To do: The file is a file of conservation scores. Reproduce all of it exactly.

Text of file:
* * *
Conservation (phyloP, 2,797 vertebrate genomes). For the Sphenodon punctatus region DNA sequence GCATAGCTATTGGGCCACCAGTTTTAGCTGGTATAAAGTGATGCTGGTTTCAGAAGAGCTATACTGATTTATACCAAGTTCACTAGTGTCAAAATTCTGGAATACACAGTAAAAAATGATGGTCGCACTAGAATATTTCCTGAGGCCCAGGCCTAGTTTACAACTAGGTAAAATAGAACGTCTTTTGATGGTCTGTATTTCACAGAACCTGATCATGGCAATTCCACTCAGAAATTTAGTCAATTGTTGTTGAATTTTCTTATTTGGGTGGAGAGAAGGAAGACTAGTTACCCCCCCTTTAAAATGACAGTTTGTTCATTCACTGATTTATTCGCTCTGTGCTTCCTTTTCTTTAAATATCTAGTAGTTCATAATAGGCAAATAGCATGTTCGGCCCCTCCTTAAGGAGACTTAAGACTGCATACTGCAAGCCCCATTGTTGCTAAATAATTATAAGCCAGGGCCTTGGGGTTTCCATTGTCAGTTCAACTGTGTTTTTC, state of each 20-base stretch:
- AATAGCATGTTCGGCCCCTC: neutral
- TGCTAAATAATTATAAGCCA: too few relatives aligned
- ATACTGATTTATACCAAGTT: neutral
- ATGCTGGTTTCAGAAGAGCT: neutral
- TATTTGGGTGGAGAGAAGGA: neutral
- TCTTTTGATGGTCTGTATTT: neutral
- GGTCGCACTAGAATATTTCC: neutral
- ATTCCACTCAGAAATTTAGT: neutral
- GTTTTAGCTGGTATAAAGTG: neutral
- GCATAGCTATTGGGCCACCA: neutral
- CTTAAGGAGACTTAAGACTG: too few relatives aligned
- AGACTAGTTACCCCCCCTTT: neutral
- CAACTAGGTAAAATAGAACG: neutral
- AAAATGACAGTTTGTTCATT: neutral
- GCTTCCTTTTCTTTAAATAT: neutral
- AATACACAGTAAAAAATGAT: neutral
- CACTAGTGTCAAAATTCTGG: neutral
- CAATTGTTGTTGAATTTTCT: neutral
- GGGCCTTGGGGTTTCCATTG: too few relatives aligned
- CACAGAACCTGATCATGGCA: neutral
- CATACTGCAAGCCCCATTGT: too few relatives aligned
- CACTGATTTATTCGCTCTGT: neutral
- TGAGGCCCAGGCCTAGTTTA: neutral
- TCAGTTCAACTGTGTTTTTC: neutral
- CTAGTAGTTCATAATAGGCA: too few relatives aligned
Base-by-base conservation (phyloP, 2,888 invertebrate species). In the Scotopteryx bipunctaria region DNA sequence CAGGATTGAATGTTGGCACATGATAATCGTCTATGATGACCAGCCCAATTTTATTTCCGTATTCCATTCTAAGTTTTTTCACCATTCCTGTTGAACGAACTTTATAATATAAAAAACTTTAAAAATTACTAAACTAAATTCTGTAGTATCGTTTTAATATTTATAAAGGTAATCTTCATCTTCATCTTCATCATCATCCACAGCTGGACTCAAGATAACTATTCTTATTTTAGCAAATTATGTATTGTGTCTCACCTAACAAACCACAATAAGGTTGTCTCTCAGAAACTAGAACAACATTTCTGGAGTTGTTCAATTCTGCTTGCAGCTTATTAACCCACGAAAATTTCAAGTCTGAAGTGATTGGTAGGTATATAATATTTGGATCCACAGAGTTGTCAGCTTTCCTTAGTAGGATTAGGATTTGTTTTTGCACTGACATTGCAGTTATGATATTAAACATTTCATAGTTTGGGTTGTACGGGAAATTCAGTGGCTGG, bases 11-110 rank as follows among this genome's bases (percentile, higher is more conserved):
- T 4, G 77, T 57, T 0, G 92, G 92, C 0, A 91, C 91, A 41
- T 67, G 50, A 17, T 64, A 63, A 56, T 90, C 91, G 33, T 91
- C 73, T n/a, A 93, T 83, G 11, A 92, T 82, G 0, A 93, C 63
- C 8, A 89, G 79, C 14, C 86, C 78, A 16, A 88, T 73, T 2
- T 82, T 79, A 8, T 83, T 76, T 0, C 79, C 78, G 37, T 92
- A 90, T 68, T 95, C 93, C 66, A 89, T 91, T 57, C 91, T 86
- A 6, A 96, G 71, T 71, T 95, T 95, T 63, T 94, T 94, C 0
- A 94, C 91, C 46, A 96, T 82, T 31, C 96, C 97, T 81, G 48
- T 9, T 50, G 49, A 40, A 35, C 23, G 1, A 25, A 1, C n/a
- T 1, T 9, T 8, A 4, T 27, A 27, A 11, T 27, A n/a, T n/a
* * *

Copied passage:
Conservation (phyloP, 2,797 vertebrate genomes). For the Sphenodon punctatus region DNA sequence GCATAGCTATTGGGCCACCAGTTTTAGCTGGTATAAAGTGATGCTGGTTTCAGAAGAGCTATACTGATTTATACCAAGTTCACTAGTGTCAAAATTCTGGAATACACAGTAAAAAATGATGGTCGCACTAGAATATTTCCTGAGGCCCAGGCCTAGTTTACAACTAGGTAAAATAGAACGTCTTTTGATGGTCTGTATTTCACAGAACCTGATCATGGCAATTCCACTCAGAAATTTAGTCAATTGTTGTTGAATTTTCTTATTTGGGTGGAGAGAAGGAAGACTAGTTACCCCCCCTTTAAAATGACAGTTTGTTCATTCACTGATTTATTCGCTCTGTGCTTCCTTTTCTTTAAATATCTAGTAGTTCATAATAGGCAAATAGCATGTTCGGCCCCTCCTTAAGGAGACTTAAGACTGCATACTGCAAGCCCCATTGTTGCTAAATAATTATAAGCCAGGGCCTTGGGGTTTCCATTGTCAGTTCAACTGTGTTTTTC, state of each 20-base stretch:
- AATAGCATGTTCGGCCCCTC: neutral
- TGCTAAATAATTATAAGCCA: too few relatives aligned
- ATACTGATTTATACCAAGTT: neutral
- ATGCTGGTTTCAGAAGAGCT: neutral
- TATTTGGGTGGAGAGAAGGA: neutral
- TCTTTTGATGGTCTGTATTT: neutral
- GGTCGCACTAGAATATTTCC: neutral
- ATTCCACTCAGAAATTTAGT: neutral
- GTTTTAGCTGGTATAAAGTG: neutral
- GCATAGCTATTGGGCCACCA: neutral
- CTTAAGGAGACTTAAGACTG: too few relatives aligned
- AGACTAGTTACCCCCCCTTT: neutral
- CAACTAGGTAAAATAGAACG: neutral
- AAAATGACAGTTTGTTCATT: neutral
- GCTTCCTTTTCTTTAAATAT: neutral
- AATACACAGTAAAAAATGAT: neutral
- CACTAGTGTCAAAATTCTGG: neutral
- CAATTGTTGTTGAATTTTCT: neutral
- GGGCCTTGGGGTTTCCATTG: too few relatives aligned
- CACAGAACCTGATCATGGCA: neutral
- CATACTGCAAGCCCCATTGT: too few relatives aligned
- CACTGATTTATTCGCTCTGT: neutral
- TGAGGCCCAGGCCTAGTTTA: neutral
- TCAGTTCAACTGTGTTTTTC: neutral
- CTAGTAGTTCATAATAGGCA: too few relatives aligned
Base-by-base conservation (phyloP, 2,888 invertebrate species). In the Scotopteryx bipunctaria region DNA sequence CAGGATTGAATGTTGGCACATGATAATCGTCTATGATGACCAGCCCAATTTTATTTCCGTATTCCATTCTAAGTTTTTTCACCATTCCTGTTGAACGAACTTTATAATATAAAAAACTTTAAAAATTACTAAACTAAATTCTGTAGTATCGTTTTAATATTTATAAAGGTAATCTTCATCTTCATCTTCATCATCATCCACAGCTGGACTCAAGATAACTATTCTTATTTTAGCAAATTATGTATTGTGTCTCACCTAACAAACCACAATAAGGTTGTCTCTCAGAAACTAGAACAACATTTCTGGAGTTGTTCAATTCTGCTTGCAGCTTATTAACCCACGAAAATTTCAAGTCTGAAGTGATTGGTAGGTATATAATATTTGGATCCACAGAGTTGTCAGCTTTCCTTAGTAGGATTAGGATTTGTTTTTGCACTGACATTGCAGTTATGATATTAAACATTTCATAGTTTGGGTTGTACGGGAAATTCAGTGGCTGG, bases 11-110 rank as follows among this genome's bases (percentile, higher is more conserved):
- T 4, G 77, T 57, T 0, G 92, G 92, C 0, A 91, C 91, A 41
- T 67, G 50, A 17, T 64, A 63, A 56, T 90, C 91, G 33, T 91
- C 73, T n/a, A 93, T 83, G 11, A 92, T 82, G 0, A 93, C 63
- C 8, A 89, G 79, C 14, C 86, C 78, A 16, A 88, T 73, T 2
- T 82, T 79, A 8, T 83, T 76, T 0, C 79, C 78, G 37, T 92
- A 90, T 68, T 95, C 93, C 66, A 89, T 91, T 57, C 91, T 86
- A 6, A 96, G 71, T 71, T 95, T 95, T 63, T 94, T 94, C 0
- A 94, C 91, C 46, A 96, T 82, T 31, C 96, C 97, T 81, G 48
- T 9, T 50, G 49, A 40, A 35, C 23, G 1, A 25, A 1, C n/a
- T 1, T 9, T 8, A 4, T 27, A 27, A 11, T 27, A n/a, T n/a